Bio: Martha Markham
Martha Markham was the first child born to George Markham and his second wife, Mary Hardiway Osborne. She was born between 1790-1792. Her birth was
followed by three younger brothers, Francis Markham, George Markham and Vincent Markham . The four children seemed to maintain a close relationship. Martha
Markham's father died when she was about ten years old. It is assumed that the four youngsters, along with several of their older half-siblings, remained under
the care of Mary Osborne Markham. It is not known if their widowed mother remarried, or when she died.
Martha Markham married Henry W Robertson about June of 1810. No marriage record has been found, but there is a prenuptual agreement on file in the records
of Amelia county Virginia. This was related to the inheritance she would receive from her father's estate when she married. Henry W Robertson served in the
Twenty-third Regiment, Virginia Militia, during the War of 1812.
The young couple may have taken up residence on a portion of her father's property. They consistently appear in the census records of Chesterfield county
Virginia, 1820, 1830, 1840 and 1850. In the 1830 census, Henry W Robertson and Martha Markham are living next door to the families of two of her brothers,
George Markham and Vincent Markham. It has been assumed that they are living on their father's original plantation in Chesterfield county Virginia, but this
may not be correct. There remains some question about property in Amelia county Virginia.
Henry W Robertson was ten to fifteen years older than his wife's Markham brothers and he may have been a stablizing force for the family when the boys were
still in their youth. In 1823 Francis O Markham was in debt to his brother-in-law and also called upon him to act as security for debts he had to others. By
1827 the three Markham brothers sold out their interest in their father's mill to their brother-in-law, Henry W Robertson. Finally in 1833, when Francis O
Markham and George Markham were preparing to move west, George Markham and his wife Ann Finney sold their homeplace to Henry W Robertson. This may have been
the original Markham home, but that is not certain.
Martha Markham and Henry W Robertson were the parents of a number of children. Census records suggest that there could have been eight or possibly ten
children born to them, but it appears that only five children survived to adulthood. They were born between 1810-1832: Gustavas Henry Robertson, Mary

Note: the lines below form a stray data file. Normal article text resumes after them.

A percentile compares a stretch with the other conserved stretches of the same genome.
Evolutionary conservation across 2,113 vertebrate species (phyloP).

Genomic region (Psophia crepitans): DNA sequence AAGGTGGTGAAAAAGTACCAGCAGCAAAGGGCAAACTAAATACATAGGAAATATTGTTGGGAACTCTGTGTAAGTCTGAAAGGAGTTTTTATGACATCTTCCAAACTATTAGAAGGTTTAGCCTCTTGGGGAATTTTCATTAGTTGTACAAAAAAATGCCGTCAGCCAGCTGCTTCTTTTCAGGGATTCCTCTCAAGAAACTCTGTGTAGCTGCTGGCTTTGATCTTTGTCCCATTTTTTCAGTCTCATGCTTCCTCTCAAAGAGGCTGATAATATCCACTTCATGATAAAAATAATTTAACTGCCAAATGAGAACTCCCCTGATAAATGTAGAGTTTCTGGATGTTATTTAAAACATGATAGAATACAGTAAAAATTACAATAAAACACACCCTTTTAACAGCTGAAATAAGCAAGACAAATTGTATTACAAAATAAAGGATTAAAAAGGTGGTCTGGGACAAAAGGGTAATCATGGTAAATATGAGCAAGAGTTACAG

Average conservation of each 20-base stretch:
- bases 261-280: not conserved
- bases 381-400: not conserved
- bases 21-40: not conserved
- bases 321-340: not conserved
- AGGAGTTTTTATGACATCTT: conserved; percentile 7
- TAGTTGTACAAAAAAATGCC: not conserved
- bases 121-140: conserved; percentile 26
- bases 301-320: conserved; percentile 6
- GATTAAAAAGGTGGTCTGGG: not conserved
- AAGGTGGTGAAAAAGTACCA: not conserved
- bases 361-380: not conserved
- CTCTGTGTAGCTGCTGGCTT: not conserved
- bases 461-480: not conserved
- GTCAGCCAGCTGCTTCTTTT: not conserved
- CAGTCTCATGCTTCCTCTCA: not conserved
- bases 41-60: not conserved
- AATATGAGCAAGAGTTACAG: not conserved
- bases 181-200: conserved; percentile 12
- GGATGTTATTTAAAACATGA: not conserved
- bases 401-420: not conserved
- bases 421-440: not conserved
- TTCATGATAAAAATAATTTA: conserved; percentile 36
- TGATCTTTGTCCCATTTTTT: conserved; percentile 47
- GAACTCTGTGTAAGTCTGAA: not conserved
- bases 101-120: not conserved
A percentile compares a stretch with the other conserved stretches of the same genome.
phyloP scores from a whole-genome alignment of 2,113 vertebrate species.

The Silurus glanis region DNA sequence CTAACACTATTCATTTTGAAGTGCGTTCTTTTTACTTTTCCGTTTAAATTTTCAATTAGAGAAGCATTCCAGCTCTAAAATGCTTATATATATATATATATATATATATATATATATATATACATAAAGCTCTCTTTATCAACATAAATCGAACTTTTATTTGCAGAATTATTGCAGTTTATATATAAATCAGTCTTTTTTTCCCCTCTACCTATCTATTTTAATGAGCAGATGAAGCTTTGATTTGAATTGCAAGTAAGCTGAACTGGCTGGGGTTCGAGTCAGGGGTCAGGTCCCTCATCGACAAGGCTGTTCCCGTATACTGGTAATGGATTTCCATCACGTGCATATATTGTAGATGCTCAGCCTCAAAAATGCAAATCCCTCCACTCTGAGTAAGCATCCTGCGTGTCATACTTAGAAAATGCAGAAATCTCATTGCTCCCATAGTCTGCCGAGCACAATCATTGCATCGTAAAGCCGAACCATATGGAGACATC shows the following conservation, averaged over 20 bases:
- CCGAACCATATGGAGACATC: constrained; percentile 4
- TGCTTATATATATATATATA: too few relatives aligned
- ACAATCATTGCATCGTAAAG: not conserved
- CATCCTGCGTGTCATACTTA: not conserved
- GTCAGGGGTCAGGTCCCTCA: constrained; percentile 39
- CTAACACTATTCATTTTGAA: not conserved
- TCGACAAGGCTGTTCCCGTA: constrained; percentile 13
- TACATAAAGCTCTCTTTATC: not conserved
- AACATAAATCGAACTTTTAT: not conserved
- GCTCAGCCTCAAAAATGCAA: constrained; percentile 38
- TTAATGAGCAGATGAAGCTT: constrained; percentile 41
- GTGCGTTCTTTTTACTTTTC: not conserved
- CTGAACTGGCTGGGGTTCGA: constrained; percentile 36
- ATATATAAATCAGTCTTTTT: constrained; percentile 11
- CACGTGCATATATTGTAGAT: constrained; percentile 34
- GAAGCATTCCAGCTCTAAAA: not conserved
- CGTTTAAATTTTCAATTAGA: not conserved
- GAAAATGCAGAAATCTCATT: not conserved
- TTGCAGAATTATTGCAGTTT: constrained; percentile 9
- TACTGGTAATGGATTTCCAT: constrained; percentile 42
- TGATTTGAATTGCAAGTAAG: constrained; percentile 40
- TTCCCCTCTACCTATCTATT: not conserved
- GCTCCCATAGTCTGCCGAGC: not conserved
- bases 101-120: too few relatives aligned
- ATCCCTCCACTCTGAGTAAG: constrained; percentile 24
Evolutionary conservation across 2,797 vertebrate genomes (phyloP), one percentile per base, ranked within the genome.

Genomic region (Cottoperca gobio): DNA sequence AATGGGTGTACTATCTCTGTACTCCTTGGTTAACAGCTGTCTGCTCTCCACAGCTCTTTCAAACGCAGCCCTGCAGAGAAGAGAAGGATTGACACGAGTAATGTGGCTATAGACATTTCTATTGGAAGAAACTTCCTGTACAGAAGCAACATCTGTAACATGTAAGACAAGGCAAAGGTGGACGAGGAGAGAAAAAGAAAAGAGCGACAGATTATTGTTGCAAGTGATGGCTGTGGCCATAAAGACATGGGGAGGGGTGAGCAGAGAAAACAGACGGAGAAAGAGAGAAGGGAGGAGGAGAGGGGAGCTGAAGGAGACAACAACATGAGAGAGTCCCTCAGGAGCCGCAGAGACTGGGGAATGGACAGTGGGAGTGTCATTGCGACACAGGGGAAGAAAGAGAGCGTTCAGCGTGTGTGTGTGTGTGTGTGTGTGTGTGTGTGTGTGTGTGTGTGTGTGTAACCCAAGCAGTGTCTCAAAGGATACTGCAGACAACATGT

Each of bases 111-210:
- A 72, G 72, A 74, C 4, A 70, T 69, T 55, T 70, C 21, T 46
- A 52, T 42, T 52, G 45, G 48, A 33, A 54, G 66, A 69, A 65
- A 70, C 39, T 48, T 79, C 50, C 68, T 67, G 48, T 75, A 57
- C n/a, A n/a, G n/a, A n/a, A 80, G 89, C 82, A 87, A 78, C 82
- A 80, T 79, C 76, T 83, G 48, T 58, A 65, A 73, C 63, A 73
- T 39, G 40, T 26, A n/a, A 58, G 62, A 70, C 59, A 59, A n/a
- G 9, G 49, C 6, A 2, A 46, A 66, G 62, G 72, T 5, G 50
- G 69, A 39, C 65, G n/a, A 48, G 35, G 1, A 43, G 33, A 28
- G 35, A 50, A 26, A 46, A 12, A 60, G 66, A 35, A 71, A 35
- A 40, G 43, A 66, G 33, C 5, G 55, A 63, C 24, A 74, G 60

Elizabeth Robertson, Martha Rebecca Robertson, Catharine Markham Robertson, and William B Robertson. All three of the Robertson daughters married
Robertson cousins, which presents some challenge in keeping family member sorted out.
Census records indicate that Martha Markham Robertson died before 1840. Her last child was born in 1832, but she is named in a deed, along with her husband
in 1834. It seems most likely that she died sometime between 1835-1840. Henry W Robertson lived ten or fifteen years after his wife's death. There is no
indication that he ever remarried, despite the fact that he had young children to care for. In the 1850 census of Chesterfield county Virginia, Henry W
Robertson is shown as sixty-six years of age. His two youngest children are still in the household along with his widowed daughter and two grandchildren. In
December of 1850 two of his daughters are married on the same day. By April of 1852 an action in the Chauncery Court names Henry W Robertson as deceased. He
probably died in 1851. Nothing is known about where Henry W Robertson or Martha Markham Robertson are buried.
After the death of their father, the Robertson heirs filed several actions in the Chauncery Court of Chesterfield county Virginia. They refer back to the
years 1841 and 1842 when the Robertson children sought division of the slaves that their mother had brought to the marriage. The slaves, twelve in number, were
named: Amelia, Thomas, Alice, Becky, Betsy, Mary, Cesar, Jimmey, James, Winney, Julia, and Nanny. Apparently four had been "substituted" during the years of
the marriage. One slave, Robert or Bob, had been held out for future sale and the children were now (1852) seeking division of the proceeds from
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Link to Martha Markham
Bio for Martha Markham; written by Pamela Hutchison Garrett for John Markham of Chesterfield website; 2014.